Forecast accuracy and time horizon Very accurate within the high-resolution region up to about 3 days. Generally accurate for medium-range time horizon up to about 9 days. Very accurate within the high-resolution region and generally accurate for medium-range time horizon, up to about 9 days with an appropriately designed mesh.
Time stepping Each domain uses its own time step size specified in WRF namelist.

All cells in the globe uses the same time step size disregarding cell size variation.


(This time step size is limited by the smallest cell in the entire mesh. This is required to meet the stability condition for time integration. The presence of a small cell in the mesh makes the computational resource requirement prohibitively large. )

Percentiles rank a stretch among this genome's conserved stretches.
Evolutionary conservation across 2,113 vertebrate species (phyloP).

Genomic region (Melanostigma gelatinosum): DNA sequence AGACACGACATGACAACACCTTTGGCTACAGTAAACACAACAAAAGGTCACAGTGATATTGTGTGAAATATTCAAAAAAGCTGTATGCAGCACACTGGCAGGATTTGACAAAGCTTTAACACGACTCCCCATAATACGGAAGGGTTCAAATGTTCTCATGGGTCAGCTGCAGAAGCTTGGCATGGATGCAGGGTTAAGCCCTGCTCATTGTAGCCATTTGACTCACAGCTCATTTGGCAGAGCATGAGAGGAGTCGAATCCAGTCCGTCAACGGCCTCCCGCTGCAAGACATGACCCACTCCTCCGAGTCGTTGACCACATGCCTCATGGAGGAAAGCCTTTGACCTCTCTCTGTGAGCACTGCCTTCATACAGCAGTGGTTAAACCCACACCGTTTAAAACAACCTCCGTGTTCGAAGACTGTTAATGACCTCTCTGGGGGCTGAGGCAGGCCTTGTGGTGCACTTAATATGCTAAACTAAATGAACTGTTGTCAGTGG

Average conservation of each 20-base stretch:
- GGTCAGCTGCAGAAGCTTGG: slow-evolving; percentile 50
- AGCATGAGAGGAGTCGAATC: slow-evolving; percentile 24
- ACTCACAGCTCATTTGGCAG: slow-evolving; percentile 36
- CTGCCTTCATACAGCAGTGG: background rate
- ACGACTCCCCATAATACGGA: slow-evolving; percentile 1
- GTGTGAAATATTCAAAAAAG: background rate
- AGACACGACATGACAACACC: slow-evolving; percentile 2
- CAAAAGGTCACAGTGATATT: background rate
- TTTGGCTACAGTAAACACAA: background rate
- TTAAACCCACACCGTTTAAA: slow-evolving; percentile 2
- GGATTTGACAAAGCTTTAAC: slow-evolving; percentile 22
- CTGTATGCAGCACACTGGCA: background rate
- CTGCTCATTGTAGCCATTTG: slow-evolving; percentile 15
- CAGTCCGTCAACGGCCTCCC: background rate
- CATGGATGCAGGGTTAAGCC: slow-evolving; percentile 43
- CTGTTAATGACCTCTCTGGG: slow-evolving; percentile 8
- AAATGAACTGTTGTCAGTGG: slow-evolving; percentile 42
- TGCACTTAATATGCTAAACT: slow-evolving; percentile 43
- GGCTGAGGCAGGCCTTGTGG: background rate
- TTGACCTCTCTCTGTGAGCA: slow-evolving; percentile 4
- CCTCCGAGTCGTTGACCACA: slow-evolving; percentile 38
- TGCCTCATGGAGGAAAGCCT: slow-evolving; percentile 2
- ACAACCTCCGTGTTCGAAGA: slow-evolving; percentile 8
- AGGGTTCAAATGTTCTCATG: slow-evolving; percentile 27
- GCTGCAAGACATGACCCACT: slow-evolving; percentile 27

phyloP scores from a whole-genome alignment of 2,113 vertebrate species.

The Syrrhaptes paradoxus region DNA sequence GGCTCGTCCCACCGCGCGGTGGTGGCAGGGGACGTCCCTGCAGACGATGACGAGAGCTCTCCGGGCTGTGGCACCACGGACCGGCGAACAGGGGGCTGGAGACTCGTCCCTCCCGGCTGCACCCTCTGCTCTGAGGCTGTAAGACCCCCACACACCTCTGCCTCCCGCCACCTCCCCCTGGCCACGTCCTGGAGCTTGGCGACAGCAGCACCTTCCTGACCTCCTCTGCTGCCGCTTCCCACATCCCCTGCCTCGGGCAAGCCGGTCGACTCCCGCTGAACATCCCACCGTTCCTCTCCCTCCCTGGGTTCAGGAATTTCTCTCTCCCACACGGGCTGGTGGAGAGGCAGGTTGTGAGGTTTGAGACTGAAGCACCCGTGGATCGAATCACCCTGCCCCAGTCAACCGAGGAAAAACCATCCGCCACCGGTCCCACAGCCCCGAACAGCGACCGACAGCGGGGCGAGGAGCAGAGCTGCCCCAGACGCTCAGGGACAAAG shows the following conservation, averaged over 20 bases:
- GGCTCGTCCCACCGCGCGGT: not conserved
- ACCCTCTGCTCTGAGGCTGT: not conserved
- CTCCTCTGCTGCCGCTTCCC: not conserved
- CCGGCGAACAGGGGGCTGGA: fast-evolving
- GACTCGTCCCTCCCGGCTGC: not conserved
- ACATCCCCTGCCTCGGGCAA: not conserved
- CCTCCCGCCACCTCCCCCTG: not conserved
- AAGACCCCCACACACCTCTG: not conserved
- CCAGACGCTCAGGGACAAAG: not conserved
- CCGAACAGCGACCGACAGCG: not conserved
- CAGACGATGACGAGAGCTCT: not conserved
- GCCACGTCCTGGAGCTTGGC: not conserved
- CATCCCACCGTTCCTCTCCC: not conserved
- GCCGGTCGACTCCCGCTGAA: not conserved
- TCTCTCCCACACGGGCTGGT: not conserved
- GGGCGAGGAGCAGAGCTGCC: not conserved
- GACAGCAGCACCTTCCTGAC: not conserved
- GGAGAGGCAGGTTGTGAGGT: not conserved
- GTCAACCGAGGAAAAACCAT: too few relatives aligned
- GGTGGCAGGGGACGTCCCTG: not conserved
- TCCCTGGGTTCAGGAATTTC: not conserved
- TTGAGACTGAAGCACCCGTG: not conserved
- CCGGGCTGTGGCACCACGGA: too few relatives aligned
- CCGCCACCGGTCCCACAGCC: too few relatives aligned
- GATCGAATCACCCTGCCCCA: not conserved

Mesh cells of different sizes use different timesteps.


(This not only reduces the required computational resources, but also enables the use of extreme variable resolution on a global mesh.)

Hierarchical time-stepping (HTS) report N/A N/A Available after mesh generation, showing regions of time stepping levels and resource utilization.
Parallelization and load balancing The computation of each domain is parallelized while the execution sequence of nested domains is serial. The mesh of the whole globe is fully partitioned and the parallelization is excellent. The mesh of the whole globe is fully partitioned with consideration of time-stepping.
Scalability Scalability limited by the domain with smallest number of grid cells. Extremely scalable. Very scalable.
Scale-awareness of physics model Different domains may use different physics models. No scale-awareness in convection scheme except Grell-Freitas scheme. Automatically switch off cumulus parameterization for small cells.